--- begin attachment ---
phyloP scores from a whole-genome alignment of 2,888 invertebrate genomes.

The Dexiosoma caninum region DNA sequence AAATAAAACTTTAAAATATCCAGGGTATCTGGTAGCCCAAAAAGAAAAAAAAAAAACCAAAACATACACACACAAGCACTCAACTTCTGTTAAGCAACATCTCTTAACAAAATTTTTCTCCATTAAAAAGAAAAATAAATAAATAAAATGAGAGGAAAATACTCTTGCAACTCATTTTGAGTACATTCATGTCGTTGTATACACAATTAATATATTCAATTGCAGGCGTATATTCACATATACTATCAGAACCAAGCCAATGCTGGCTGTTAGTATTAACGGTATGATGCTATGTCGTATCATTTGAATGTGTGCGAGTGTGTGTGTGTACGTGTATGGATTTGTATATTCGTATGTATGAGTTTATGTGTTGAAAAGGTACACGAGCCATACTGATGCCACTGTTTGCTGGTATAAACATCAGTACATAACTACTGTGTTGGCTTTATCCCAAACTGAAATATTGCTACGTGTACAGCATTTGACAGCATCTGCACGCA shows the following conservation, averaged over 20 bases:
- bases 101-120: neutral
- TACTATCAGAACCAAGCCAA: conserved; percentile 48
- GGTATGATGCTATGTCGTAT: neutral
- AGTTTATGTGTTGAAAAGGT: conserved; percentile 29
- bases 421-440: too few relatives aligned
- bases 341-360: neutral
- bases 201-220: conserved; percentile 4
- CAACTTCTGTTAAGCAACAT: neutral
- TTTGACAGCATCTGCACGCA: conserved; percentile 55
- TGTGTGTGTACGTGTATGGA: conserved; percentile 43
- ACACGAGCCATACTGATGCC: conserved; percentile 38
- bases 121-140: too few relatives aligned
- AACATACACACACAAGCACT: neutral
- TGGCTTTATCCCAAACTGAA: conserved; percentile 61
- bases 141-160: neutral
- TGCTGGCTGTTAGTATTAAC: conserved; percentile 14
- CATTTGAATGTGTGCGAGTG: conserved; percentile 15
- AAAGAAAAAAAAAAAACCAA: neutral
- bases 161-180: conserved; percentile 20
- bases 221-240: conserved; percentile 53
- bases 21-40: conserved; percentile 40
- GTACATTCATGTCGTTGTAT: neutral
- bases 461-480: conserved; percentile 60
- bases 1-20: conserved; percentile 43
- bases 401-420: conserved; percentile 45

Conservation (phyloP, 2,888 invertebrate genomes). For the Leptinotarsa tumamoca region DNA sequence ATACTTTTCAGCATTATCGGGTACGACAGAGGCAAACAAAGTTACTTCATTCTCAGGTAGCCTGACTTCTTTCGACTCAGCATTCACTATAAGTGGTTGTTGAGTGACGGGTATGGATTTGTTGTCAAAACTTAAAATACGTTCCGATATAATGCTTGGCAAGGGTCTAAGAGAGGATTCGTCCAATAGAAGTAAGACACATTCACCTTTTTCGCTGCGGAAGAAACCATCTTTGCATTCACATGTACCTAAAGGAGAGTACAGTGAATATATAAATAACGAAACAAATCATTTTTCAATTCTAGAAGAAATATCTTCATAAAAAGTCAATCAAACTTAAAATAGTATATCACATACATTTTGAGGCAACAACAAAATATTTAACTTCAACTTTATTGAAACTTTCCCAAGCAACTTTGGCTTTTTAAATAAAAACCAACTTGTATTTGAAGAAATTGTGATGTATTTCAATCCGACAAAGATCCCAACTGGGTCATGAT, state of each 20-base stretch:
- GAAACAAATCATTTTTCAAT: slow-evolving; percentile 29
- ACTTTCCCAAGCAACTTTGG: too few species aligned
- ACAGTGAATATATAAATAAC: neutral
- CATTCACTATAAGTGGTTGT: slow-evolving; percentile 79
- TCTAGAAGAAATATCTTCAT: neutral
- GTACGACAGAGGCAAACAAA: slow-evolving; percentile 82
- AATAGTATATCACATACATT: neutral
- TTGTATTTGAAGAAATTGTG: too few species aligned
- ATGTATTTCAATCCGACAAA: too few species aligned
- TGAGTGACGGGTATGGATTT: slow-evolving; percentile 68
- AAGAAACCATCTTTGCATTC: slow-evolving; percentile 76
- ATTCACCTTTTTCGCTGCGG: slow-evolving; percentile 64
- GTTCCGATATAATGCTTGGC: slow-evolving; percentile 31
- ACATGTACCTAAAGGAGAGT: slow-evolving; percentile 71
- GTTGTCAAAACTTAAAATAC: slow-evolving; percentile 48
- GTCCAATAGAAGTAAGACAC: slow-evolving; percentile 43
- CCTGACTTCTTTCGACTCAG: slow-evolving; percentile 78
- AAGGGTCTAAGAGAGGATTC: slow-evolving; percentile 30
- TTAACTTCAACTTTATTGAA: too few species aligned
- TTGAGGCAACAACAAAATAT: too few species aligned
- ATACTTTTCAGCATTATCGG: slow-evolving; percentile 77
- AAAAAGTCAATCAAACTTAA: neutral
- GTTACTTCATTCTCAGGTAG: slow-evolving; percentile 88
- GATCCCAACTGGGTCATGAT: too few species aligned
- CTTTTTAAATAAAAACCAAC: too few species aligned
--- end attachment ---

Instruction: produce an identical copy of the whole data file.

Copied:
phyloP scores from a whole-genome alignment of 2,888 invertebrate genomes.

The Dexiosoma caninum region DNA sequence AAATAAAACTTTAAAATATCCAGGGTATCTGGTAGCCCAAAAAGAAAAAAAAAAAACCAAAACATACACACACAAGCACTCAACTTCTGTTAAGCAACATCTCTTAACAAAATTTTTCTCCATTAAAAAGAAAAATAAATAAATAAAATGAGAGGAAAATACTCTTGCAACTCATTTTGAGTACATTCATGTCGTTGTATACACAATTAATATATTCAATTGCAGGCGTATATTCACATATACTATCAGAACCAAGCCAATGCTGGCTGTTAGTATTAACGGTATGATGCTATGTCGTATCATTTGAATGTGTGCGAGTGTGTGTGTGTACGTGTATGGATTTGTATATTCGTATGTATGAGTTTATGTGTTGAAAAGGTACACGAGCCATACTGATGCCACTGTTTGCTGGTATAAACATCAGTACATAACTACTGTGTTGGCTTTATCCCAAACTGAAATATTGCTACGTGTACAGCATTTGACAGCATCTGCACGCA shows the following conservation, averaged over 20 bases:
- bases 101-120: neutral
- TACTATCAGAACCAAGCCAA: conserved; percentile 48
- GGTATGATGCTATGTCGTAT: neutral
- AGTTTATGTGTTGAAAAGGT: conserved; percentile 29
- bases 421-440: too few relatives aligned
- bases 341-360: neutral
- bases 201-220: conserved; percentile 4
- CAACTTCTGTTAAGCAACAT: neutral
- TTTGACAGCATCTGCACGCA: conserved; percentile 55
- TGTGTGTGTACGTGTATGGA: conserved; percentile 43
- ACACGAGCCATACTGATGCC: conserved; percentile 38
- bases 121-140: too few relatives aligned
- AACATACACACACAAGCACT: neutral
- TGGCTTTATCCCAAACTGAA: conserved; percentile 61
- bases 141-160: neutral
- TGCTGGCTGTTAGTATTAAC: conserved; percentile 14
- CATTTGAATGTGTGCGAGTG: conserved; percentile 15
- AAAGAAAAAAAAAAAACCAA: neutral
- bases 161-180: conserved; percentile 20
- bases 221-240: conserved; percentile 53
- bases 21-40: conserved; percentile 40
- GTACATTCATGTCGTTGTAT: neutral
- bases 461-480: conserved; percentile 60
- bases 1-20: conserved; percentile 43
- bases 401-420: conserved; percentile 45

Conservation (phyloP, 2,888 invertebrate genomes). For the Leptinotarsa tumamoca region DNA sequence ATACTTTTCAGCATTATCGGGTACGACAGAGGCAAACAAAGTTACTTCATTCTCAGGTAGCCTGACTTCTTTCGACTCAGCATTCACTATAAGTGGTTGTTGAGTGACGGGTATGGATTTGTTGTCAAAACTTAAAATACGTTCCGATATAATGCTTGGCAAGGGTCTAAGAGAGGATTCGTCCAATAGAAGTAAGACACATTCACCTTTTTCGCTGCGGAAGAAACCATCTTTGCATTCACATGTACCTAAAGGAGAGTACAGTGAATATATAAATAACGAAACAAATCATTTTTCAATTCTAGAAGAAATATCTTCATAAAAAGTCAATCAAACTTAAAATAGTATATCACATACATTTTGAGGCAACAACAAAATATTTAACTTCAACTTTATTGAAACTTTCCCAAGCAACTTTGGCTTTTTAAATAAAAACCAACTTGTATTTGAAGAAATTGTGATGTATTTCAATCCGACAAAGATCCCAACTGGGTCATGAT, state of each 20-base stretch:
- GAAACAAATCATTTTTCAAT: slow-evolving; percentile 29
- ACTTTCCCAAGCAACTTTGG: too few species aligned
- ACAGTGAATATATAAATAAC: neutral
- CATTCACTATAAGTGGTTGT: slow-evolving; percentile 79
- TCTAGAAGAAATATCTTCAT: neutral
- GTACGACAGAGGCAAACAAA: slow-evolving; percentile 82
- AATAGTATATCACATACATT: neutral
- TTGTATTTGAAGAAATTGTG: too few species aligned
- ATGTATTTCAATCCGACAAA: too few species aligned
- TGAGTGACGGGTATGGATTT: slow-evolving; percentile 68
- AAGAAACCATCTTTGCATTC: slow-evolving; percentile 76
- ATTCACCTTTTTCGCTGCGG: slow-evolving; percentile 64
- GTTCCGATATAATGCTTGGC: slow-evolving; percentile 31
- ACATGTACCTAAAGGAGAGT: slow-evolving; percentile 71
- GTTGTCAAAACTTAAAATAC: slow-evolving; percentile 48
- GTCCAATAGAAGTAAGACAC: slow-evolving; percentile 43
- CCTGACTTCTTTCGACTCAG: slow-evolving; percentile 78
- AAGGGTCTAAGAGAGGATTC: slow-evolving; percentile 30
- TTAACTTCAACTTTATTGAA: too few species aligned
- TTGAGGCAACAACAAAATAT: too few species aligned
- ATACTTTTCAGCATTATCGG: slow-evolving; percentile 77
- AAAAAGTCAATCAAACTTAA: neutral
- GTTACTTCATTCTCAGGTAG: slow-evolving; percentile 88
- GATCCCAACTGGGTCATGAT: too few species aligned
- CTTTTTAAATAAAAACCAAC: too few species aligned